the public key has been created on the client and copied to the remote host, you can start using the Secure Shell to log in to the remote system by typing this line, where <hostname>
is the name of the remote host that you want to connect to:
first time you run ssh
you're prompted with questions regarding the authenticity of the remote host as follows:
The authenticity of host '192.168.0.252' can't be established.
RSA key fingerprint in md5 is: \
Are you sure you want to continue connecting(yes/no)? yes
This is a normal message for initial connections to the remote host. If you enter yes
, the system responds with
Permanently added '192.168.0.252' (RSA) to the list of known hosts.
Enter passphrase for key '/export/home/bcalkins/.ssh/id_rsa':
you enter your passphrase
, the system will log you into the remote host.
Last login: Wed Oct 19 20:43:57 2005 from ultra5
Sun Microsystems Inc. SunOS 5.10 Generic January 2005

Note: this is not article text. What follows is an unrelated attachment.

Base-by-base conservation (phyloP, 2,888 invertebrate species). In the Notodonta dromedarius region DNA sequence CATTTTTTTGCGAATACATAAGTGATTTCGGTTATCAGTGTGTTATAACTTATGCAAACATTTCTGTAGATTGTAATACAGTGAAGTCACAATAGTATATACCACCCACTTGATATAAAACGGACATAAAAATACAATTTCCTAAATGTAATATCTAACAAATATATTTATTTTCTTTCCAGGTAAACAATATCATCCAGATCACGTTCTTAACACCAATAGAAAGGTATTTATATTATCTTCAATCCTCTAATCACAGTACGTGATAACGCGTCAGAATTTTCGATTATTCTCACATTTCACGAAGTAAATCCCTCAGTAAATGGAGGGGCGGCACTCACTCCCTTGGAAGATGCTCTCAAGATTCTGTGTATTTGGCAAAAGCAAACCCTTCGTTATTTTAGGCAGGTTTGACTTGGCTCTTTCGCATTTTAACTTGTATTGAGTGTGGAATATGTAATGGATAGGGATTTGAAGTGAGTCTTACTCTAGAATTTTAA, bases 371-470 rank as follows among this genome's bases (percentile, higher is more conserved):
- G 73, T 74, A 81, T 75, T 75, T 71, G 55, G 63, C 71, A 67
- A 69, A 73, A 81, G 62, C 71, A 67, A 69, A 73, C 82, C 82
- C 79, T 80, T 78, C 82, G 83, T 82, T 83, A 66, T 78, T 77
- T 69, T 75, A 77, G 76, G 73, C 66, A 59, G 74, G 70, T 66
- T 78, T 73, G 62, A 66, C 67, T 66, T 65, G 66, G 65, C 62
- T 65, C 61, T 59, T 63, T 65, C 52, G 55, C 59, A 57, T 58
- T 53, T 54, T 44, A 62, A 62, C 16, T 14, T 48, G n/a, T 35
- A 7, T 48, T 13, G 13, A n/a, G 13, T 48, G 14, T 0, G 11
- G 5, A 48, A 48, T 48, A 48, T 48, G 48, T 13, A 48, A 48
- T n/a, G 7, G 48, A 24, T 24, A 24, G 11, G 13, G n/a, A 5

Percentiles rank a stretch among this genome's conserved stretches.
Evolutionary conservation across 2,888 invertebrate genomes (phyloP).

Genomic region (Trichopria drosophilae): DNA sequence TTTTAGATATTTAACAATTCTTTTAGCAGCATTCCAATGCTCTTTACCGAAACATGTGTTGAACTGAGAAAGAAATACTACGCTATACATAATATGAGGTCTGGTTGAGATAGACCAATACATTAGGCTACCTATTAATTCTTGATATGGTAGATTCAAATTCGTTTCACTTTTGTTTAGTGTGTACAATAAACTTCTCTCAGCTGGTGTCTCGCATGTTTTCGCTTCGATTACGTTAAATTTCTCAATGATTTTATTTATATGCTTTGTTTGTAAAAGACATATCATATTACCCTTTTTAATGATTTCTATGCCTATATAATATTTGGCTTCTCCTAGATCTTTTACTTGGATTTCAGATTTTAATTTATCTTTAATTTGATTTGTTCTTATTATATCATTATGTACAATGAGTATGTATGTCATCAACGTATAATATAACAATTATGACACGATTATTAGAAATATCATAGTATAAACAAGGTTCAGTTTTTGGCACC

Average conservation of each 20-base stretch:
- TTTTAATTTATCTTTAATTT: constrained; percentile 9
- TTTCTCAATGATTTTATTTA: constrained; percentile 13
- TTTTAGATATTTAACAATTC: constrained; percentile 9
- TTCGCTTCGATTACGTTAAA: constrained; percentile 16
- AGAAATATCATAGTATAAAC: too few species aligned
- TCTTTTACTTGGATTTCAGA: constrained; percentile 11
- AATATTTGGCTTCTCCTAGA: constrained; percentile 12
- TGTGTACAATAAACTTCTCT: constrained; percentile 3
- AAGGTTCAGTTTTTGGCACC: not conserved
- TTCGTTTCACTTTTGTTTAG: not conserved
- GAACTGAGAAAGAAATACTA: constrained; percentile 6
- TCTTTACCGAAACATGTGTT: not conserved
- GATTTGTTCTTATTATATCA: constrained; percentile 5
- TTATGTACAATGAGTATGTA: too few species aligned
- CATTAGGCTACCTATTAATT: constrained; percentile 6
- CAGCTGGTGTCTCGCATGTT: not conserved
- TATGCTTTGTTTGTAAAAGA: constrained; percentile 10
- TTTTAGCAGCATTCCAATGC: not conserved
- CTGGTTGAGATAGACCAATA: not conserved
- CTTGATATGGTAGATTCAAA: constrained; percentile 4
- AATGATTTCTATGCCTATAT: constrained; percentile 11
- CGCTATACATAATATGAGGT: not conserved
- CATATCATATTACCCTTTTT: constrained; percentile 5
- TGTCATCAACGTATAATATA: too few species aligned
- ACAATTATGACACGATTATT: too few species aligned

To copy files by using the Secure Shell, you start the secure copy program by typing the scp command, using the following syntax:
scp <sourcefile> <username>@<hostname>:</destinationdir>
Table 4.26 describes the arguments to the scp command.
Table 4.26. scp Command Arguments
The name of the local file that you want to copy
The username on the remote host to which you want to connect
The name of the remote system to which the file will be copied
The name of the directory on the remote host to which you will copy the file
You should type the secure passphrase when prompted. The system responds by displaying the following:
The percentage of the file transferred as it is being copied
The quantity of data transferred as it is being transferred
The estimated time of arrival when the entire file will be copied to the remote directory
This example copies the file named file1 to the home directory of bcalkins on the remote host:
scp file1 firstname.lastname@example.org:~
The system responds with this:
If you enter the user login password, you are then logged in to the remote host:
file1 100% |*************************************| 12540 0:00
For more information on using the Secure Shell, refer to the ssh and sshd man pages.